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Is Trump Wrong About NATO?
Judy asks Daniela Schwarzer and other experts
by Daniela Schwarzer
Judy Dempsey’s Strategic Europe Blog, July 11, 2018, Carnegie Europe
As part of her “Strategic Europe” blog for Carnegie Europe’s website, Judy Dempsey asked a selection of foreign and security policy experts, including the DGAP’s Director Daniela Schwarzer, wether Trump is wrong about NATO.
A difficult convergence: Franco-German cooperation during the refugee crisis
by Claire Demesmay
Annuaire français des relations internationales 2018, volume XIX, pp. 455-467
Migration and asylum policies in Europe point to a tension between the need for cooperation and the willingness to ensure national interests. Covering two distinct phases, which are articulated around Summer 2015, this article analyses how France and Germany have dealt with this tension. It examines both the bilateral dimension of their relationship and its impact in the European context, in order to define the criteria for successful Franco-German cooperation.
Can Europe Crack the Immigration Issue?
Judy Dempsey Asks Jana Puglierin and Other Experts
by Jana Puglierin
“Judy Asks,” Carnegie Europe Blog, June 28, 2018
As part of her “Strategic Europe” blog for Carnegie Europe’s website, Judy Dempsey asked a selection of foreign and security policy experts, including the DGAP’s Jana Puglierin, wether Europe can crack the immigration issue.
America Is More Than Trump
America Is More Than TrumpEurope Should Defend the Iran Deal without Burning Bridges to the US
by Thomas Gomart, Robin Niblett, Daniela Schwarzer, Nathalie Tocci
DGAPviewpoint 13, 2018, 2 pp.
In a bid to salvage the Iran Nuclear Deal, European leaders this week moved to protect European companies from the possible fallout of US sanctions against Iran. The steps taken to ensure commerce with Iran – among them the activation of the 1996 blocking statute – risk further alienation from the US. However, the EU will only be able to negotiate effectively with the US over Iran if it develops its own strategy. Fighting for the Joint Comprehensive Plan of Action is a place to start.
Searching for a new foundation for German-Russian relations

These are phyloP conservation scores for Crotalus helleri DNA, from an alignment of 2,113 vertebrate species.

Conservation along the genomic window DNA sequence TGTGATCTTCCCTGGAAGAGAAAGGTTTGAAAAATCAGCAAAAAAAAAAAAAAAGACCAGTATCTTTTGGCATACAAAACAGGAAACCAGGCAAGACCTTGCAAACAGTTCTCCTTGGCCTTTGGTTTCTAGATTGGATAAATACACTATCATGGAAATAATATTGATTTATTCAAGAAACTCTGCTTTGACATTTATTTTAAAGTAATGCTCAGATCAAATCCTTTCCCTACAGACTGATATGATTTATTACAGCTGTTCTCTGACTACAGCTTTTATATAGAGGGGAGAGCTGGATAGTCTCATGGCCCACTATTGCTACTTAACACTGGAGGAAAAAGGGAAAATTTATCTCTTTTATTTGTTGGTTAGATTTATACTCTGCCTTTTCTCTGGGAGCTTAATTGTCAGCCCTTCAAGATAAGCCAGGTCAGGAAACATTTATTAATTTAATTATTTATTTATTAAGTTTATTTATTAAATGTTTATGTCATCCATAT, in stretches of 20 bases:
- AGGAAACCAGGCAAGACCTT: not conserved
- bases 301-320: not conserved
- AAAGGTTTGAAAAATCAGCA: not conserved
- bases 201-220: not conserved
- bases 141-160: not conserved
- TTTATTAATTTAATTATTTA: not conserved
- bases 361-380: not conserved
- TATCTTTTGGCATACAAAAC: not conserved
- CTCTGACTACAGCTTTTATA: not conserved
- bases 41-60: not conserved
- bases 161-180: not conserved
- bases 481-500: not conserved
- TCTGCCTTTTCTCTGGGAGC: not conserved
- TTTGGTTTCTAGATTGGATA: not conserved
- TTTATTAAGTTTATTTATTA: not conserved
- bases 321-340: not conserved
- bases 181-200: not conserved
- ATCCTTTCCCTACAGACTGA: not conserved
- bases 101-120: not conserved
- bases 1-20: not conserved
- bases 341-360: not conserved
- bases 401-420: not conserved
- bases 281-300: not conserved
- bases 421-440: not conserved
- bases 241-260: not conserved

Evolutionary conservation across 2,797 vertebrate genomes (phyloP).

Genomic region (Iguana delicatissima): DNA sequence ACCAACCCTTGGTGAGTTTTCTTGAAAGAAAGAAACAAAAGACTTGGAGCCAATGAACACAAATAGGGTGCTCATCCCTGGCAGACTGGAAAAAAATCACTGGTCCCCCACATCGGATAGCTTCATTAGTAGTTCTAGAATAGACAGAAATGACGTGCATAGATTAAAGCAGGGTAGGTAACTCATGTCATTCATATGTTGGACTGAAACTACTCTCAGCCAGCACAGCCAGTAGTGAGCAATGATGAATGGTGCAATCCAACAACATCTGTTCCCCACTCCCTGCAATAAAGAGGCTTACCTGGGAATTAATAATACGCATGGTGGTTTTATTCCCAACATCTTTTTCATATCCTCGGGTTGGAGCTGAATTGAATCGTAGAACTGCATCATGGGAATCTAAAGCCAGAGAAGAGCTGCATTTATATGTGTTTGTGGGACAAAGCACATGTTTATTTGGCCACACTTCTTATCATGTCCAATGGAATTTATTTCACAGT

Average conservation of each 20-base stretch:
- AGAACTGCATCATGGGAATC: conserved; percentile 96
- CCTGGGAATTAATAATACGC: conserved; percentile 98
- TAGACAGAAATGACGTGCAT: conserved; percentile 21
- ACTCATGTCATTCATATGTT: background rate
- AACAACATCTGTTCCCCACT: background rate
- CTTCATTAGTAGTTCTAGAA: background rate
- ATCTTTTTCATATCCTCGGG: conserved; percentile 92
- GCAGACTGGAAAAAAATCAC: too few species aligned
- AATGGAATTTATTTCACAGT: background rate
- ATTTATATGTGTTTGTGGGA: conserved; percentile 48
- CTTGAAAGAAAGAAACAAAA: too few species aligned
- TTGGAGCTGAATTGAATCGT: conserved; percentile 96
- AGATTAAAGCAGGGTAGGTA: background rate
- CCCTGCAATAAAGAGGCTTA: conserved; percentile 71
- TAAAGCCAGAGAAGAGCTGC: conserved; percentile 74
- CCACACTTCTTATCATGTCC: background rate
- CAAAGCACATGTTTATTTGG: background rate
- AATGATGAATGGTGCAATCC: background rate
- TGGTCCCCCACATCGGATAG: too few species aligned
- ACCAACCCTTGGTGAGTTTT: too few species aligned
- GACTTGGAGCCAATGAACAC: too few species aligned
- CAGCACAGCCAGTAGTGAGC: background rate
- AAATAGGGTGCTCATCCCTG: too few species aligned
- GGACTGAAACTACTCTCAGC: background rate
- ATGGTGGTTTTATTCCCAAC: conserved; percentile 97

by Stefan Meister
Russian International Affairs Council, May 14, 2018
Relations between Germany and Russia have always been fundamental for (peace and stability) Europe — whether in a negative way, for example remembering the Molotov-Ribbentrop pact on the eve of the Second World War, or in a positive way, as in the management of German unification, the end of the Soviet Union and the eastern enlargement of the EU.
How Donald Trump drives Europe towards China
by Philipp Liesenhoff
The US under Trump is presenting itself to Europe as a less attractive ally for trade and climate policy, and China as a more attractive one, a German foreign policy expert writes.
Orbán Reloaded
Orbán ReloadedWhat the EU and Germany Should Do Now
by Milan Nič, Péter Krekó
DGAPviewpoint 10, 2018, 4 pp.
Viktor Orbán has been re-elected as Hungarian prime minister in polls beset by fear-mongering, an unfair voting system and a divided opposition. After decrying the EU as part of a Western conspiracy against Hungary, he will now both use and abuse Brussels: He hopes to build a new Eurosceptic alliance in Brussels to increase his limited clout in the bloc and his power and maneuver space at home. The EU should step up its responses to prevent Hungary from becoming an antidemocratic model in Europe.
Stably Instable
Stably InstablePutin’s Reelection Will Not Stop Social Change in Russia
by Stefan Meister
DGAPviewpoint 9, 2018, 3 pp.
Vladimir Putin has governed Russia for eighteen years. An entire generation of young Russians has only ever experienced him at the helm of their country. Yet, it is just this generation that Putin is losing touch with as he has been seeking his power base mostly in the conservative, small-town and rural majority. Putin’s reelection will not shield his government from the social change that Russia is facing – and it is this change that the West should set its hopes on.
Fed Up
Fed UpA political murder has triggered upheaval in Slovakia.
by Milan Nič
Berlin Policy Journal, 16.03.2018
The murders of Slovak journalist Ján Kuciak and his fiancée Martina Kušnírová set off a wave of protests throughout the country. Having already forced the resignation of a long-term Slovak Prime Minister there’s no telling how far they could go from here.
Germany Has a New Government
by Stefan Meister
First published for the Valdai Discussion Club
German President Frank-Walter Steinmeier officially proposed the Bundestag to appoint Angela Merkel as Federal Chancellor. Will the policy of the “new old” federal government change, or will the grand coalition continue the current line? During her last term, Angela Merkel will have to deal much more with domestic issues and has to manage her succession, writes Stefan Meister, Head of Robert Bosch Center for Central and Eastern Europe, Russia, and Central Asia, German Council on Foreign Relations.